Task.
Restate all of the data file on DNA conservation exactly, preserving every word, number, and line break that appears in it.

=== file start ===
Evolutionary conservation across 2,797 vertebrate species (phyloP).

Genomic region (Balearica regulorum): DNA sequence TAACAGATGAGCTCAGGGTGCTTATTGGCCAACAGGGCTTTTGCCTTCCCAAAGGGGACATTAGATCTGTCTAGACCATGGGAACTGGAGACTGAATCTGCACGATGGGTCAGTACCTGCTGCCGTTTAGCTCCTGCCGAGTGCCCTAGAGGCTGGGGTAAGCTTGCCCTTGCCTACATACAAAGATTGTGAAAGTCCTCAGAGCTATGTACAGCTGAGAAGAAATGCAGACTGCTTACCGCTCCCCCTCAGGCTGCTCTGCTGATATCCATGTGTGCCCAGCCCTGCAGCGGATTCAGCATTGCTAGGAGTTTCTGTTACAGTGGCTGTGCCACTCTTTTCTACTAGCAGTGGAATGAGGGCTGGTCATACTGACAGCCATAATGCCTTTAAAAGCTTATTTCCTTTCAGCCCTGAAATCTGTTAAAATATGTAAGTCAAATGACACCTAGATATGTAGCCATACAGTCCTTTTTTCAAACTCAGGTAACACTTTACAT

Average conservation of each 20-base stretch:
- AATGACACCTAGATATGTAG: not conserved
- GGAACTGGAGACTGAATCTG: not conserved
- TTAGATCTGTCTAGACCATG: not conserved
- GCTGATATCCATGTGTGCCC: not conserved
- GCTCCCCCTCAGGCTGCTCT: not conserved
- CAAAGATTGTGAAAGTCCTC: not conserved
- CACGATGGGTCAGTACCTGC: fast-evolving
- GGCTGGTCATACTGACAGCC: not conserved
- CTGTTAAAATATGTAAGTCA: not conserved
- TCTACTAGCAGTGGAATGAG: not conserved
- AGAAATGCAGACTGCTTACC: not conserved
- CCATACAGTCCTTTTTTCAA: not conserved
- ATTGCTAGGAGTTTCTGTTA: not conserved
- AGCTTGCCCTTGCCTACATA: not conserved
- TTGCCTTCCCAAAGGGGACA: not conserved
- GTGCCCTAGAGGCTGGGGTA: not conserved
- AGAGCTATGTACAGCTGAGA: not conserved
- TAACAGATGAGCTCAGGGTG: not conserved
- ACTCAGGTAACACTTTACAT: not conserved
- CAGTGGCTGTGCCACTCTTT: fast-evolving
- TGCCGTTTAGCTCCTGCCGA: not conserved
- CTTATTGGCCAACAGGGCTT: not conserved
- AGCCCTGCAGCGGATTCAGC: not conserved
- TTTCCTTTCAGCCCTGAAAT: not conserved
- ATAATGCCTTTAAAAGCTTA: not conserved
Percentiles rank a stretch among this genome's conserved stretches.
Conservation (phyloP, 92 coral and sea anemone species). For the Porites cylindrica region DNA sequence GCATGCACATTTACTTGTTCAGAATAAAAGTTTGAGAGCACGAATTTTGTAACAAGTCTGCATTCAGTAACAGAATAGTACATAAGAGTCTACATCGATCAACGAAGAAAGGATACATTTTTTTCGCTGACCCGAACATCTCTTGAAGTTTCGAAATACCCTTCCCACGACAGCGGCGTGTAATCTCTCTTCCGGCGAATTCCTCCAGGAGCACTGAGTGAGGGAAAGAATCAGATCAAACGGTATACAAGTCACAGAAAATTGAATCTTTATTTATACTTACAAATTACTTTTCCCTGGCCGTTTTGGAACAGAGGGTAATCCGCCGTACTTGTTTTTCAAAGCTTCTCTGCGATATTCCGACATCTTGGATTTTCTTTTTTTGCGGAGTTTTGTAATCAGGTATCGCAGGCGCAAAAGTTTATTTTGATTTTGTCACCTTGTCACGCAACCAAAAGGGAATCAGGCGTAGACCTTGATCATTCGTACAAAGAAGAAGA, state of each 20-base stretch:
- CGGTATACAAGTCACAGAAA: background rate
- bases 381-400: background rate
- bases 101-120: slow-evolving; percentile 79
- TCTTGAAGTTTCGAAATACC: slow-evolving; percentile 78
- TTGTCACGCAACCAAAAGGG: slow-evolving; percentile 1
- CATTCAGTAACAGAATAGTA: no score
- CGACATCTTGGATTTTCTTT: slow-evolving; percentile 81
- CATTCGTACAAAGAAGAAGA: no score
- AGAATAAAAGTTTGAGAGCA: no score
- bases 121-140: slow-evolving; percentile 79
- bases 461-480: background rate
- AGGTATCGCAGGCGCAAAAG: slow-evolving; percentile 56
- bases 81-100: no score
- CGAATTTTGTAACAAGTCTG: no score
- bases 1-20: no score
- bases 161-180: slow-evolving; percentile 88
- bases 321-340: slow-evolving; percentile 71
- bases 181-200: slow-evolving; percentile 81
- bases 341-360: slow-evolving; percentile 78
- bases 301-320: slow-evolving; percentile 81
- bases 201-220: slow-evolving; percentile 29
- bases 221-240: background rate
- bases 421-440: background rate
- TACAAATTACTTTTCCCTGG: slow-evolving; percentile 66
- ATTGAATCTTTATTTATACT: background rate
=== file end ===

Evolutionary conservation across 2,797 vertebrate species (phyloP).

Genomic region (Balearica regulorum): DNA sequence TAACAGATGAGCTCAGGGTGCTTATTGGCCAACAGGGCTTTTGCCTTCCCAAAGGGGACATTAGATCTGTCTAGACCATGGGAACTGGAGACTGAATCTGCACGATGGGTCAGTACCTGCTGCCGTTTAGCTCCTGCCGAGTGCCCTAGAGGCTGGGGTAAGCTTGCCCTTGCCTACATACAAAGATTGTGAAAGTCCTCAGAGCTATGTACAGCTGAGAAGAAATGCAGACTGCTTACCGCTCCCCCTCAGGCTGCTCTGCTGATATCCATGTGTGCCCAGCCCTGCAGCGGATTCAGCATTGCTAGGAGTTTCTGTTACAGTGGCTGTGCCACTCTTTTCTACTAGCAGTGGAATGAGGGCTGGTCATACTGACAGCCATAATGCCTTTAAAAGCTTATTTCCTTTCAGCCCTGAAATCTGTTAAAATATGTAAGTCAAATGACACCTAGATATGTAGCCATACAGTCCTTTTTTCAAACTCAGGTAACACTTTACAT

Average conservation of each 20-base stretch:
- AATGACACCTAGATATGTAG: not conserved
- GGAACTGGAGACTGAATCTG: not conserved
- TTAGATCTGTCTAGACCATG: not conserved
- GCTGATATCCATGTGTGCCC: not conserved
- GCTCCCCCTCAGGCTGCTCT: not conserved
- CAAAGATTGTGAAAGTCCTC: not conserved
- CACGATGGGTCAGTACCTGC: fast-evolving
- GGCTGGTCATACTGACAGCC: not conserved
- CTGTTAAAATATGTAAGTCA: not conserved
- TCTACTAGCAGTGGAATGAG: not conserved
- AGAAATGCAGACTGCTTACC: not conserved
- CCATACAGTCCTTTTTTCAA: not conserved
- ATTGCTAGGAGTTTCTGTTA: not conserved
- AGCTTGCCCTTGCCTACATA: not conserved
- TTGCCTTCCCAAAGGGGACA: not conserved
- GTGCCCTAGAGGCTGGGGTA: not conserved
- AGAGCTATGTACAGCTGAGA: not conserved
- TAACAGATGAGCTCAGGGTG: not conserved
- ACTCAGGTAACACTTTACAT: not conserved
- CAGTGGCTGTGCCACTCTTT: fast-evolving
- TGCCGTTTAGCTCCTGCCGA: not conserved
- CTTATTGGCCAACAGGGCTT: not conserved
- AGCCCTGCAGCGGATTCAGC: not conserved
- TTTCCTTTCAGCCCTGAAAT: not conserved
- ATAATGCCTTTAAAAGCTTA: not conserved
Percentiles rank a stretch among this genome's conserved stretches.
Conservation (phyloP, 92 coral and sea anemone species). For the Porites cylindrica region DNA sequence GCATGCACATTTACTTGTTCAGAATAAAAGTTTGAGAGCACGAATTTTGTAACAAGTCTGCATTCAGTAACAGAATAGTACATAAGAGTCTACATCGATCAACGAAGAAAGGATACATTTTTTTCGCTGACCCGAACATCTCTTGAAGTTTCGAAATACCCTTCCCACGACAGCGGCGTGTAATCTCTCTTCCGGCGAATTCCTCCAGGAGCACTGAGTGAGGGAAAGAATCAGATCAAACGGTATACAAGTCACAGAAAATTGAATCTTTATTTATACTTACAAATTACTTTTCCCTGGCCGTTTTGGAACAGAGGGTAATCCGCCGTACTTGTTTTTCAAAGCTTCTCTGCGATATTCCGACATCTTGGATTTTCTTTTTTTGCGGAGTTTTGTAATCAGGTATCGCAGGCGCAAAAGTTTATTTTGATTTTGTCACCTTGTCACGCAACCAAAAGGGAATCAGGCGTAGACCTTGATCATTCGTACAAAGAAGAAGA, state of each 20-base stretch:
- CGGTATACAAGTCACAGAAA: background rate
- bases 381-400: background rate
- bases 101-120: slow-evolving; percentile 79
- TCTTGAAGTTTCGAAATACC: slow-evolving; percentile 78
- TTGTCACGCAACCAAAAGGG: slow-evolving; percentile 1
- CATTCAGTAACAGAATAGTA: no score
- CGACATCTTGGATTTTCTTT: slow-evolving; percentile 81
- CATTCGTACAAAGAAGAAGA: no score
- AGAATAAAAGTTTGAGAGCA: no score
- bases 121-140: slow-evolving; percentile 79
- bases 461-480: background rate
- AGGTATCGCAGGCGCAAAAG: slow-evolving; percentile 56
- bases 81-100: no score
- CGAATTTTGTAACAAGTCTG: no score
- bases 1-20: no score
- bases 161-180: slow-evolving; percentile 88
- bases 321-340: slow-evolving; percentile 71
- bases 181-200: slow-evolving; percentile 81
- bases 341-360: slow-evolving; percentile 78
- bases 301-320: slow-evolving; percentile 81
- bases 201-220: slow-evolving; percentile 29
- bases 221-240: background rate
- bases 421-440: background rate
- TACAAATTACTTTTCCCTGG: slow-evolving; percentile 66
- ATTGAATCTTTATTTATACT: background rate